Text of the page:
The Server Gets More Efficient, but The Dream is Over

The NAS Gets a New PSU

In March of last year I wrote about replacing the home NAS with a custom-built Linux box

Almost a year in and the device has served the purpose well,providing a solid foundation for a connected home. I’ve been verysatisfied with the change.

The only downsides of the unit are the higher power consumption(averaging around 38W), and the groan of the two fans inside: thepower supply and chipset fans. The audible part isn’t really anissue given that it’s stashed away, but considering that a probablefailure point on most new electronics is the fans, it becomes areliability concern.

I junked a laptop because of an impossible to repair broken fan.I’ve lost several video cards for the same reason.

I can even hear the irritating whirring of my blu-ray player’sfan (do not buy the Samsung BDP1600. The thing is complete junkeven without factoring in the noisy fan trying to upstage the evennoisier optical unit. Speaking of junk, the Sony alpha-200 isanother garbage product that made me regret ever turning my back onCanon).

As promised in the original entry, I got around to replacing thepower supply with a PicoPSU 90W unit, whichwas basically a plug and play swap.

In my original entry I estimated a 4-8W power reduction, whichturned out to be an underestimation. With this PSU the powerconsumption dropped a whole 10W, going down to a constant 28W (onlyslightly spiking under load), making me feel a little lessenviro-guilt. There’s still the noisy chipset fan, but that’ll beanother project.

The case was built around the expectation of a power supply fanexhausting heat, so some extra natural ventilation was required.With that the sensor readings now hover at low operating levels.

Economically this is a change that will not pay off. From NCIXthe new PSU cost me $73.49 all in. Given a savings of 0.01kWh perhour, and a fully loaded electric cost around $0.16/kWh, it wouldtake 5 years for the 10W to pay for the change.

It would be nice if all power supplies were mandated to beefficient (they aren’t for most devices because they know it playszero part in your purchasing criteria. It’s unfortunately one ofthose areas where legislation is really the only effectivesolution), because right now inefficiency isthe standard. Of course environmental choices don’t always yield the expected results.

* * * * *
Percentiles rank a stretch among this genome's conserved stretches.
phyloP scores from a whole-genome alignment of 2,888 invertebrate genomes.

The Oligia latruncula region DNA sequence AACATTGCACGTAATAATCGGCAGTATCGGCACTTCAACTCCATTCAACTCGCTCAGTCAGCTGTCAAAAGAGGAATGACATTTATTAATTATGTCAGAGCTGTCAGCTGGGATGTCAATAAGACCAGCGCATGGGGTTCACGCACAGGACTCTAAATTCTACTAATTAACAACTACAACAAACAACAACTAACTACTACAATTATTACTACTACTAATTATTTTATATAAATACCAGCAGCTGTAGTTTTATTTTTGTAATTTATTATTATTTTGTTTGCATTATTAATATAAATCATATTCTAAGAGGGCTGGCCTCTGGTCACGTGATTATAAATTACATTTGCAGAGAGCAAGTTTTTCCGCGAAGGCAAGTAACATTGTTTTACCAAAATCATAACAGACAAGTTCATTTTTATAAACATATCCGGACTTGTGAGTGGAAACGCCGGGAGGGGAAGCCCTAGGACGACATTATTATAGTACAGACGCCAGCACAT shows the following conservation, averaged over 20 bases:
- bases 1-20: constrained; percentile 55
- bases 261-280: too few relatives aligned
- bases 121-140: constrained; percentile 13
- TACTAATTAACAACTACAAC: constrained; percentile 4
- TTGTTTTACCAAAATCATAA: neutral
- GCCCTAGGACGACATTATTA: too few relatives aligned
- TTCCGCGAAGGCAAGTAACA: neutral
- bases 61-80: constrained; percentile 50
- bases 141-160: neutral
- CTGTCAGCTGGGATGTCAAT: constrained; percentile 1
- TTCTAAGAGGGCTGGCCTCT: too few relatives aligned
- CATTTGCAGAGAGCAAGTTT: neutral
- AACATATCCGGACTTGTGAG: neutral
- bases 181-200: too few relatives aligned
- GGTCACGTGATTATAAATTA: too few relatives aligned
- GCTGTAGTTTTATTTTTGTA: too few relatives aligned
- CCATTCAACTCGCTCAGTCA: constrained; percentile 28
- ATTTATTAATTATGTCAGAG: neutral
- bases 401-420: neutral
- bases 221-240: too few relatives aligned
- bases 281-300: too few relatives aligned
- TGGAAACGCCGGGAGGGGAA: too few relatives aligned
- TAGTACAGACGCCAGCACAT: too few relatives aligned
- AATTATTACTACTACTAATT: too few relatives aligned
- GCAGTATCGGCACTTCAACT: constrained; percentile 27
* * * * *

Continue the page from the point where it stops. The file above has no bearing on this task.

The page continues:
The Dream is Over…Wake Up With New Phone

In July of last year I wrote about choosinga new smartphone to replace the MotoQ that I had been using.While the MotoQ served a good tour of duty, it was seriouslyshowing its age and was falling behind in the empowering mobilerevolution.

While I’d been using variants of Windows CE since before theturn of the century, Windows Mobile was obviously lost in thewilderness. Not only was each equipped device essentially abandonedright after being released, the clearest sign that Microsoft lostthe plot could be seen in PocketIE, where the preloaded bookmarksto various Microsoft Mobile pages led to 404 errors.

The team moved onto something new and shiny and had no concernat all for the existing base. Microsoft has a very short attentionspan to products that don’t earn them Windows Office type revenuenumbers, so it wasn’t a surprise.

For various reasons I did not want an iPhone (we don’t needanother restrictive and innovation crushing Microsoft scenarioplaying out, and I want to develop for the device without embracingthe whole cult), despite it being the easy choice. I opined in thefirst entry that Android seemed to have a very bright future ahead,which is a prediction that seems quite obvious now given that it isthe platform of so many incredible devices recently released or onthe horizon.

The future is so bright for Android that the robots have to wearshades.

The options in Canada were (and remain) limited, so I went withan HTC Dream (G1) given that it had a keyboard and otherwise hadlargely the same specs as the newer HTC Magic, aside from whatseemed like a minor difference in memory capacity.